Videos, Lies, and Fear of Same-Sex Marriage
First, the news. Last Tuesday, the Maine Chapter of the American Academy of Pediatricians issued a strongly-worded statement in support of the NO on 1/Protect Maine Equality campaign. Among the highlights:
"As physicians who care for children and their families, we are committed to supporting what is best for children.
“'Marriage equality is the right thing for Maine's children, and will strengthen and protect families who have lacked legal recognition for too long,' said Augusta pediatrician Dan Summers."
Two days later, a consortium of other Maine groups (including the Maine Children’s Alliance, National Association of Social Workers Maine Chapter, Community Counseling Center, Kids First Center, and others) took a similar stance. In a press release, Dr. David Lilly, president-elect of the Maine Psychological Association said:
"Allowing same-sex couples to join in marriage can enhance their legal and emotional security, and can benefit the children being raised by gay and lesbian couples. Children benefit not only from strong emotional bonds with both parents, but also from the stability and assurance stable legal bonds provide.”
So much for the "they're coming for your children" argument being put forward by the Yes-On-1 campaign.
Sadly, this will not be the last word on the matter. It's just like the frantic (though false) assertion that allowing gays and lesbians to wed will somehow destroy the institution of traditional marriage — despite the remarkable fact that in Massachusetts, where marriage equality has been on the books for over five years now, the divorce rate has dropped to a 37-year low.
Expect to hear a lot about the "sanctity of marriage" between now and November 4.
Facts are not the issue in this campaign — not, at any rate, on the anti-gay-marriage side. The only issue, for these folks, is fear. How else to explain this Yes-On-1 video in which a stricken-looking teacher implores us to vote down marriage equality "to prevent homosexual marriage from being taught in Maine schools."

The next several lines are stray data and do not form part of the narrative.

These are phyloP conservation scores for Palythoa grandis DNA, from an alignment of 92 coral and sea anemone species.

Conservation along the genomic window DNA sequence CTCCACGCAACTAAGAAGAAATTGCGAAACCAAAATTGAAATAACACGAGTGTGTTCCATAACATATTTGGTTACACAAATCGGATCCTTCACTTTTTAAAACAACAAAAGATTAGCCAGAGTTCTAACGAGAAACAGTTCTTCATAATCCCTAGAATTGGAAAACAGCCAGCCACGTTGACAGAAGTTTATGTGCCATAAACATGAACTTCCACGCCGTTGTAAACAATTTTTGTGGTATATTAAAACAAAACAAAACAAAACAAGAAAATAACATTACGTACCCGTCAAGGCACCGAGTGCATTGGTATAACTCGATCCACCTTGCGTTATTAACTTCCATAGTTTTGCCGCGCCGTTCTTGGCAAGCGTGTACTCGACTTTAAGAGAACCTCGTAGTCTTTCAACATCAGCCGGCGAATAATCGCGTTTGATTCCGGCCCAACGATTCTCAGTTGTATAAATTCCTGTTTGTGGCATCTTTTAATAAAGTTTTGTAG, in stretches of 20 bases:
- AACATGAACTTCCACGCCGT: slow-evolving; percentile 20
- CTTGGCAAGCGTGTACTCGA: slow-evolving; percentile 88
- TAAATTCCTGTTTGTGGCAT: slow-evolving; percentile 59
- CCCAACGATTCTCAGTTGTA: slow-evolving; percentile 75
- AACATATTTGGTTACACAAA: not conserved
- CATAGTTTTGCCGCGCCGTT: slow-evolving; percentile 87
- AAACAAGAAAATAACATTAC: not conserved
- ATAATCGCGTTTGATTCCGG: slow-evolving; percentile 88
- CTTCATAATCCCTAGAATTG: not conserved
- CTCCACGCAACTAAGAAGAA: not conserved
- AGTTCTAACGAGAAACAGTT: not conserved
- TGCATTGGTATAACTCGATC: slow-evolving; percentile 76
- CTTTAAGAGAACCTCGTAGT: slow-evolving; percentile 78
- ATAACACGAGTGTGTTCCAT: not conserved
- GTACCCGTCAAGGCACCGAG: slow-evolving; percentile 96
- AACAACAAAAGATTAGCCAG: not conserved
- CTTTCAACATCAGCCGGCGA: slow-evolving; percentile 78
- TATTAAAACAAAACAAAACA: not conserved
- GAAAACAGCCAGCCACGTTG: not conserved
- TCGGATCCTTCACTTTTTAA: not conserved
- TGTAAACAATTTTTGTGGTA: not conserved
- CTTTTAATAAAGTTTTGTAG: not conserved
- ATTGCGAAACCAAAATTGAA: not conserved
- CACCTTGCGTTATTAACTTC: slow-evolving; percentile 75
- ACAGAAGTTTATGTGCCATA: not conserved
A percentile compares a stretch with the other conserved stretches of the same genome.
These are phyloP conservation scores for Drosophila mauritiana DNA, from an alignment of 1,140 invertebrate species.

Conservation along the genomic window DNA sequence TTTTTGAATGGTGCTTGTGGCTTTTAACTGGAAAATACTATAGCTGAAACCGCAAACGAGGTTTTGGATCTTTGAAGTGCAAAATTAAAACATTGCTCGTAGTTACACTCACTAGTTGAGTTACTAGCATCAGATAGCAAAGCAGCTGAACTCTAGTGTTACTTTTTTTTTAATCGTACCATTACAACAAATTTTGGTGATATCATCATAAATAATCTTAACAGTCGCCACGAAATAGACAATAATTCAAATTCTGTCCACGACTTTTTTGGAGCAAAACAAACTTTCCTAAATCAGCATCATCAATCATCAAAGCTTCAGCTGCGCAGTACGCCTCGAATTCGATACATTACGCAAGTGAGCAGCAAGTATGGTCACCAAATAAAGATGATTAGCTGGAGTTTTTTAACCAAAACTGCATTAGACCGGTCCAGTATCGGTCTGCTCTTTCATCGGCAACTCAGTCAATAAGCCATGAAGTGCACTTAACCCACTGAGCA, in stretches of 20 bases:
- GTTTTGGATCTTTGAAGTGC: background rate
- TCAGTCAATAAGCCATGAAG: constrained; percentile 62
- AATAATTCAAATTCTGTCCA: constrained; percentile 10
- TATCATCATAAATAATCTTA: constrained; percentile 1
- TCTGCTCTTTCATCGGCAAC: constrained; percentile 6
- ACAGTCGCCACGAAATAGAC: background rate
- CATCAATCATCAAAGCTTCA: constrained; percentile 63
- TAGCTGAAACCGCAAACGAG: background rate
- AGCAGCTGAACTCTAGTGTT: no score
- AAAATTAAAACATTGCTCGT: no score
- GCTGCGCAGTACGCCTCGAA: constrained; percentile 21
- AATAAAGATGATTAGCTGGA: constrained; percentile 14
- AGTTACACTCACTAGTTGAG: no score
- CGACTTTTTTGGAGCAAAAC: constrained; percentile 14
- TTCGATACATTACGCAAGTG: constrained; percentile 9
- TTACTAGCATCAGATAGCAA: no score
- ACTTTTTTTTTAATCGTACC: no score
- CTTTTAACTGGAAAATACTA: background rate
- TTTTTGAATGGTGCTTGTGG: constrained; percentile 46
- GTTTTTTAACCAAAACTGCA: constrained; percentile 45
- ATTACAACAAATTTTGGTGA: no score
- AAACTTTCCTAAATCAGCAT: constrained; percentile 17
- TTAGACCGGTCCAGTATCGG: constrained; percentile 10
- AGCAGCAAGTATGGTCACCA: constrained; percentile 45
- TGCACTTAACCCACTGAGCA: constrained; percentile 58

It's hard to call this a flat-out lie — the wording of the ad is too weaselly for that. It does not claim, for instance, that the marriage-equality law actually on the books would require same-sex marriage to be "taught" (whatever that means) to Maine schoolchildren. That would be a lie: under Maine law, there's no requirement for schools to teach anything about marriage at all, gay or otherwise. Such decisions are made at the local level, with input from the community.
But wait — the story of this video gets even more interesting. First, it isn't a made-in-Maine product at all, but an exact copy of a video produced for the Proposition 8 campaign in California, in which voters overturned that state's marriage-equality law. The only difference is a little cut-and-paste job to replace the California teacher with one Charla Bansley, whom the ad identifies as a teacher in Ellsworth. Ms. Bansley is a teacher, that much is true — though not in a public school, and not in Ellsworth, but at Cavalry Chapel Christian School in Orrington.
In a further entertaining twist, someone identifying him- or herself as a student in Ms. Bansley's English class — English, no less — has posted an ungrammatical but fascinating story on a gay-news blog, recounting how he or she was nearly expelled from school for writing, as part of a class assignment, a pro-gay-marriage letter to the Bangor Daily News. (The letter was not published, and the comment, like all such things, might be fake. But read it — I find it persuasively detailed and convincing.)
Now one has to ask: If the case for overturning Maine's marriage-equality law had genuine merit — that is to say, if giving people like me the right to marry would somehow endanger children, or threaten the "sanctity of marriage," or creep insidiously into our classrooms — why can't the Yes-On-1 side produce a single ad, or even a bumper sticker, based on fact rather than fear? Why has no impartial professional organization with the heft of, say, the American Academy of Pediatrics come forward to support its claims? Why are no teachers at non-parochial schools (again, people like me) speaking out?
Thankfully, there are two sides to this debate. Equality Maine, spearheading the No-On-1 campaign, has shown itself to be deft, sane, and refreshingly aggressive in setting forth a positive case for granting equal marriage rights to everyone — and in knocking down the baseless assertions of the opposition. The group's own videos are all affirmative and well-produced. I especially like this one.
Public opinion, as things stand, is evenly divided on this issue. The vote on November 4 will be close.